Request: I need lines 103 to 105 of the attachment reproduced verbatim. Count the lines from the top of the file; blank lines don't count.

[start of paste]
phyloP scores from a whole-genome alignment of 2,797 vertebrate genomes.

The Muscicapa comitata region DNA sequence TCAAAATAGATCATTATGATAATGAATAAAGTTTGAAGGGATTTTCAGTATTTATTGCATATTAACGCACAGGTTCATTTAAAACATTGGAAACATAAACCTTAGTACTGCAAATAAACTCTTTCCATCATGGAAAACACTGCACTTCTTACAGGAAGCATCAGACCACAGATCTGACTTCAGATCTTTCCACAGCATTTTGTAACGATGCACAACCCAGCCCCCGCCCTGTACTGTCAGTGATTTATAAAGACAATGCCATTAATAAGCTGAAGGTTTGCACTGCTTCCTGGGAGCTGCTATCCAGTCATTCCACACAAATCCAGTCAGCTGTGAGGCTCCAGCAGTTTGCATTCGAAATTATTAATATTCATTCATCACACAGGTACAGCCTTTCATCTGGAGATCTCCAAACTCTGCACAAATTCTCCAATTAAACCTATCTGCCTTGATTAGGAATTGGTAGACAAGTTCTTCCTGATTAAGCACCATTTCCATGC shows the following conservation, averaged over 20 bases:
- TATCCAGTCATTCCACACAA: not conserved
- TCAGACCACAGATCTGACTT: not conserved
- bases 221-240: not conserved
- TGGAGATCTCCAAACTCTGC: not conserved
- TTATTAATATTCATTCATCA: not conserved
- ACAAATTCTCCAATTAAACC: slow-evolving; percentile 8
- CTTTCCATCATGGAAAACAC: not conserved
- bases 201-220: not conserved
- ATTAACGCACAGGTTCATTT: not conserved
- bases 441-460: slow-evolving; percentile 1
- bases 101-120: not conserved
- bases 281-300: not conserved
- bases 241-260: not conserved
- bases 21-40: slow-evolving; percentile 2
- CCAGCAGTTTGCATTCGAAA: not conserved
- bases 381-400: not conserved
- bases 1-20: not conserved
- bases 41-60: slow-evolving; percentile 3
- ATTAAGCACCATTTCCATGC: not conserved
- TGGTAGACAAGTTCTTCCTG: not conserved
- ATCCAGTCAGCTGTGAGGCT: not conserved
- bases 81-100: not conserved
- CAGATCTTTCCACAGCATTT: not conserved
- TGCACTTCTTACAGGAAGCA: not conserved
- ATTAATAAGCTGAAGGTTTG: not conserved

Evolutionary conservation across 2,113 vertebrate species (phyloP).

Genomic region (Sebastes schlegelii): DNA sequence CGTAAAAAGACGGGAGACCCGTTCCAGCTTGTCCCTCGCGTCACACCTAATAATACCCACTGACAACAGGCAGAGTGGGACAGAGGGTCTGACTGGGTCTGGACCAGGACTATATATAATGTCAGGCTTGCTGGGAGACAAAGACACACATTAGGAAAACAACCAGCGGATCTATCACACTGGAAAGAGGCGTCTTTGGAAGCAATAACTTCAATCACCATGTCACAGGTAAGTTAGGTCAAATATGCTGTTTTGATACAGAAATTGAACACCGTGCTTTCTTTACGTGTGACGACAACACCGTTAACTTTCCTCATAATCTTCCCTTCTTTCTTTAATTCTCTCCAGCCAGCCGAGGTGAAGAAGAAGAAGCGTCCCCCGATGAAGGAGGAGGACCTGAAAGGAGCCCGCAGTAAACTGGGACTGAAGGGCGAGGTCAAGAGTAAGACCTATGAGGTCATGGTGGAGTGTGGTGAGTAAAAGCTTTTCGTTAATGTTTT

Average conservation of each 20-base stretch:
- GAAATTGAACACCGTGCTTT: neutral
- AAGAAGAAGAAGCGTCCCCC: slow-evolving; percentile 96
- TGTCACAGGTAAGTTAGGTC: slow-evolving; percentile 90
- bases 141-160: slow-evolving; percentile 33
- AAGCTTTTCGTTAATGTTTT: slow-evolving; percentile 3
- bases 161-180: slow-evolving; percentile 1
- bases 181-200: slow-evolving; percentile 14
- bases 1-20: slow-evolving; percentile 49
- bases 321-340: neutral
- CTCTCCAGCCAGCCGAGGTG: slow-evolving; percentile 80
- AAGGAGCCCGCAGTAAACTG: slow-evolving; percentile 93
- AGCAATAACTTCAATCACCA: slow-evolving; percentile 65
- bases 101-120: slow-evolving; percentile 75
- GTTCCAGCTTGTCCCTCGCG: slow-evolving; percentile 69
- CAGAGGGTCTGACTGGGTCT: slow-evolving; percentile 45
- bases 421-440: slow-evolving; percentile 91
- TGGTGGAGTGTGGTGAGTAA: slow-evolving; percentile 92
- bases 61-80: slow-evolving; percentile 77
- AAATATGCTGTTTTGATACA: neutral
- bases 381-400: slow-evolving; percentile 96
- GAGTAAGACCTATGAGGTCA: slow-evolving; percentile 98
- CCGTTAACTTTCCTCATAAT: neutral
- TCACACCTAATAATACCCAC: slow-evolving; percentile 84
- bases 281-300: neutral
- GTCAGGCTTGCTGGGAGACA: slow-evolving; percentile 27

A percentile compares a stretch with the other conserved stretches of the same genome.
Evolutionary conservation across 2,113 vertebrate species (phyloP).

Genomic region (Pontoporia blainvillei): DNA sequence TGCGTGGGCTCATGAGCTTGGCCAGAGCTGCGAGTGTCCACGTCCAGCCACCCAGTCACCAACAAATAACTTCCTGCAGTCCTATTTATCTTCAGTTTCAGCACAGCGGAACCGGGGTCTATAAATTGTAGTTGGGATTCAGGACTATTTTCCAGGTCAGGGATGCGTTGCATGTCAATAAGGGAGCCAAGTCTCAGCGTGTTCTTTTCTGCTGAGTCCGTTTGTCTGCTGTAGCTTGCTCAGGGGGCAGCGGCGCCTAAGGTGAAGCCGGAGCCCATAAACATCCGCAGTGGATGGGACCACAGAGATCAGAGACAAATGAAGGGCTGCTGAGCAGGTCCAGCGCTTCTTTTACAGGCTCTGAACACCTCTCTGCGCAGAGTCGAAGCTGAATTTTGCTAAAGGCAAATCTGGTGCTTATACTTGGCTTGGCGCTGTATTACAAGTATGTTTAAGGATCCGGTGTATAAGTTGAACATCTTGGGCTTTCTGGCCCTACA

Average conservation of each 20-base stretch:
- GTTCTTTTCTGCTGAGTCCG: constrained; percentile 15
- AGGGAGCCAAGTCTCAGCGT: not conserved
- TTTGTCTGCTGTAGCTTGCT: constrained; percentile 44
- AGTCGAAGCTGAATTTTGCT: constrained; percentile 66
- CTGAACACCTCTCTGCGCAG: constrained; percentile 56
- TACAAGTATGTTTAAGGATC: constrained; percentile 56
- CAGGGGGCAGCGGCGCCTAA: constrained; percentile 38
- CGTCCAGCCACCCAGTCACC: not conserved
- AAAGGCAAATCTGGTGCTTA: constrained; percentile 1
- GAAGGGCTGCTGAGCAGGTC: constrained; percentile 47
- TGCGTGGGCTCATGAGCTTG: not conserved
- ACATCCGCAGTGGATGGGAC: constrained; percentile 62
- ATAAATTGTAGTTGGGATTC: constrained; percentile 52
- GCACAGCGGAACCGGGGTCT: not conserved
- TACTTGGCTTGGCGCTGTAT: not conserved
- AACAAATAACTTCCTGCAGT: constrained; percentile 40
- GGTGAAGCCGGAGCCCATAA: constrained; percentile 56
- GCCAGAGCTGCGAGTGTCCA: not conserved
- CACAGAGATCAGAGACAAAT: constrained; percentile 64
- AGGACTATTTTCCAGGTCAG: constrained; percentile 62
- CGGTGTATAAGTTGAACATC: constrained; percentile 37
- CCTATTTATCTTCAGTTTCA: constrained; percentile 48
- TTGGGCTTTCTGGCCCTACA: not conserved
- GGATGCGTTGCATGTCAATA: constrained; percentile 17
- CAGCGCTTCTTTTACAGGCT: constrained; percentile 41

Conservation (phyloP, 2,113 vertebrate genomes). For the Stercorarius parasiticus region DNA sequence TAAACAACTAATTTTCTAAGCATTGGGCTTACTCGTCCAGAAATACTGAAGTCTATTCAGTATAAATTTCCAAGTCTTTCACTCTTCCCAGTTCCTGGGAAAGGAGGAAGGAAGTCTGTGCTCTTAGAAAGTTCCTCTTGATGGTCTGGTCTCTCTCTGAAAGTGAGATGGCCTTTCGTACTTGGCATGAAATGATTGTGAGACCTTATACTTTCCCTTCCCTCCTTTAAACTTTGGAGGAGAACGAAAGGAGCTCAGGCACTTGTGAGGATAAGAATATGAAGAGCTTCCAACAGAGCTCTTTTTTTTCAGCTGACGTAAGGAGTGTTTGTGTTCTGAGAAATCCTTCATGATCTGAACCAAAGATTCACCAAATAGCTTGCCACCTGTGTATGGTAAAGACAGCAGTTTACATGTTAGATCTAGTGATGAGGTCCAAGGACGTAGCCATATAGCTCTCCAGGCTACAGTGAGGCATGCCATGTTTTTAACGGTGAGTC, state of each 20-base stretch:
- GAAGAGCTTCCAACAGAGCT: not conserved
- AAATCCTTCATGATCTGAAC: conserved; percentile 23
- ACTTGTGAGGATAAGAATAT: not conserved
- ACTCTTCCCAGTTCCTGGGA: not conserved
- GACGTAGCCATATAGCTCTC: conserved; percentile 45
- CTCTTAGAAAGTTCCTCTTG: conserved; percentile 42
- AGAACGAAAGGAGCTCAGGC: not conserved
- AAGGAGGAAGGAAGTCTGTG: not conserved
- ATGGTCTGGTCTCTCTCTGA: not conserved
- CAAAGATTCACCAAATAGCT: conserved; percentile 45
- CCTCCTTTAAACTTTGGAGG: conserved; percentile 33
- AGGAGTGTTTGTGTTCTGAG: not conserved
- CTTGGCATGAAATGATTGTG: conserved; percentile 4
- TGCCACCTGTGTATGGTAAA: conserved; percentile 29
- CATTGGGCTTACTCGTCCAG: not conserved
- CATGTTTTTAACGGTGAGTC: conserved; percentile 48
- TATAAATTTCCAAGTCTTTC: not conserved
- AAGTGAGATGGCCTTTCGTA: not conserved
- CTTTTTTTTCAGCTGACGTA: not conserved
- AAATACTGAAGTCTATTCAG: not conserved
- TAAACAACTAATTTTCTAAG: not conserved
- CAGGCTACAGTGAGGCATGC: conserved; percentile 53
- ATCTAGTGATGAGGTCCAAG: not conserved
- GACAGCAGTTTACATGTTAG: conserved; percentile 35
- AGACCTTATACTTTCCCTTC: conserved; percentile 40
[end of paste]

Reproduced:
- AAGTGAGATGGCCTTTCGTA: not conserved
- CTTTTTTTTCAGCTGACGTA: not conserved
- AAATACTGAAGTCTATTCAG: not conserved